The solution was to have two cars for each racer. About half way through the race, the first car’s batteries would run out of juice, and the driver would have to jump into the second car to complete the race. This uncomfortable situation lasted through the last racing season (2018).
This year, however, I’m told that the rules have been changed to require racers to complete the entire race in one car on one battery charge. That tells us that e-technology has advanced enough to allow racers to complete a reasonable race distance at a reasonable race speed on one charge from a reasonable battery pack. That means e-vehicle developers have made significant progress on the range-limitation issue. Projecting into the future, we can be confident that range limits will soon become a non-issue.
High e-vehicle cost will also soon become a non-issue. History plainly shows that if folks are serious about mass-marketing anything, purchase prices will come down to a sustainable level. While Elon Musk’s Tesla hasn’t yet shown a profit while the company struggles to produce enough cars to fill even today’s meager electric-vehicle demand, there are some very experienced and professional automobile manufacturers also in the electric-vehicle game. Anyone who thinks those guys won’t be able to solve the mass-production-at-a-reasonable-cost problem for electric vehicles just hasn’t been paying attention over the past century and a quarter. They’re gonna do it, and they’ll do it very soon!
Charging infrastructure is similarly just a matter of doing it. It didn’t take the retail-gasoline vendors long to build out infrastructure to feed ICE-powered cars. Solving the EV-charging problem is not much more difficult. You just plunk charging stations down on every corner to replace the gasoline filling stations you’re going to close down because you’ve made ICE vehicles illegal.
The top three issues don’t seem to pose any insurmountable obstacles, so we can move on to the second-tier issues of recharging time, insufficient public knowledge, and battery life. All of these concerned just under 30% of survey respondents.
Charging time is the Achilles heel for EV technology. Currently, it takes hours to recharge an electric-car’s batteries. Charging speed is a matter of power, and that’s a serious limitation. It’s the real charging-infrastructure problem!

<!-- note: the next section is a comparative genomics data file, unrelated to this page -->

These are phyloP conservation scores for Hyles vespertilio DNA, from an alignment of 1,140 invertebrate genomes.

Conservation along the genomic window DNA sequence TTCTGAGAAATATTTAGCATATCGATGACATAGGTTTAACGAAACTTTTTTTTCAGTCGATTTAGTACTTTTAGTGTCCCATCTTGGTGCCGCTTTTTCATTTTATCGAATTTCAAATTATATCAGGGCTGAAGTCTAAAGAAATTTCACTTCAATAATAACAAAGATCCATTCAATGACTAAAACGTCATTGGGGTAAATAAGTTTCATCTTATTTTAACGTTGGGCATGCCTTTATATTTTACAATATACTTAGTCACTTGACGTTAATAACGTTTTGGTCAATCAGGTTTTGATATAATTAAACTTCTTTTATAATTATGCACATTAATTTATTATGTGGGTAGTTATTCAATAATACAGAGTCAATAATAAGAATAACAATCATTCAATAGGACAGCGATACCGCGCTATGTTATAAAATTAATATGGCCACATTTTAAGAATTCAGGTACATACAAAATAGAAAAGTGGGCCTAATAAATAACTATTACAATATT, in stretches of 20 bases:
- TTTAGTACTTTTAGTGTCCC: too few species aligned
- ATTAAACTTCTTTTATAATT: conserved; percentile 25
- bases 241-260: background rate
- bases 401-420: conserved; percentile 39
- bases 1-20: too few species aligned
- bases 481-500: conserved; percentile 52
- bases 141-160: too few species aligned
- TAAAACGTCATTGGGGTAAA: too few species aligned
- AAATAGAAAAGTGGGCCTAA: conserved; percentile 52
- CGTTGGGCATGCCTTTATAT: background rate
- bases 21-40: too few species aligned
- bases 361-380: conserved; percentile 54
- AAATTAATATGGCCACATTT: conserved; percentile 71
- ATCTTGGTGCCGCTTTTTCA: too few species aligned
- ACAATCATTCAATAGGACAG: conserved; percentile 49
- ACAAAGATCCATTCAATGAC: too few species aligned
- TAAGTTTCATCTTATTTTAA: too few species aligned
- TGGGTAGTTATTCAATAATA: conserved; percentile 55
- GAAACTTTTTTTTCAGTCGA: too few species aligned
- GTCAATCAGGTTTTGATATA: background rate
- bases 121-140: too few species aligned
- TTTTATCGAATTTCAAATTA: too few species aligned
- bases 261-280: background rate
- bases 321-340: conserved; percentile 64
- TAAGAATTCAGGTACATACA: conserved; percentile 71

It takes less than a minute to pump ten gallons of gasoline into my sportscar’s fuel tank. That ten gallons can deliver approximately 1.2x109 Joules of energy. That’s 1.2 billion Watt seconds!
To cram that much energy into a battery in one minute would take a power rate of 20 MW. That’s enough to power a medium-sized town of 26,000 people! Now, look at a typical gas station with eight gas pumps, and imagine each of those pumps pumping a medium-size-town’s worth of electric power into a waiting EV’s battery. Now, count the number of gas stations in your town.
That should give you some idea of the enormity of the charging-infrastructure problem that mass use of electric vehicles will create!
I’m not going to suggest any solutions to this issue. Luckily, since I don’t advocate for mass use of electric vehicles, I don’t have to solve this problem for people do. In the interest of addressing the rest of the issues, let’s pretend we’re liberal politicians and can wave our fairy wands to make the enormity of this issue magically disappear.
Inadequate public knowledge is a relative non-issue. Electric vehicles aren’t really difficult to understand. In fact, they should be simpler to operate than ICE vehicles. Especially since the prime mover EVs use is a motor rather than an engine.
Hardly anyone I know is conscious of the difference between a motor and an engine. Everyone knows it, but doesn’t think about it. Everyone knows that to run an ICE you have to crank it with a starter motor to get it running in the first place, and then you’ve got to constantly take care not to stall it. That knowledge becomes so ingrained by the time you get a driver’s license that you don’t even think about it.
Electric motors are not engines, though. They’re motors, which means they start all by themselves as soon as you feed them power. When you brake your electric car to a stop at a stop light, it just stops! You don’t have to then keep it chunking over at idle. Stopped is stopped.
When sitting at a stop light, or waiting for your spouse to load groceries into the boot, an EV uses no power ‘cause it’s stopped. When you’re ready to go, you push on the accelerator pedal, and it just goes. No more fiddling with clutch pedals or shifting gears or using any of the other mechanical skills manual-transmission cars force us to learn and automatic-transmission cars take care of for us automatically. The biggest thing we have to learn about driving EVs is how easy it is.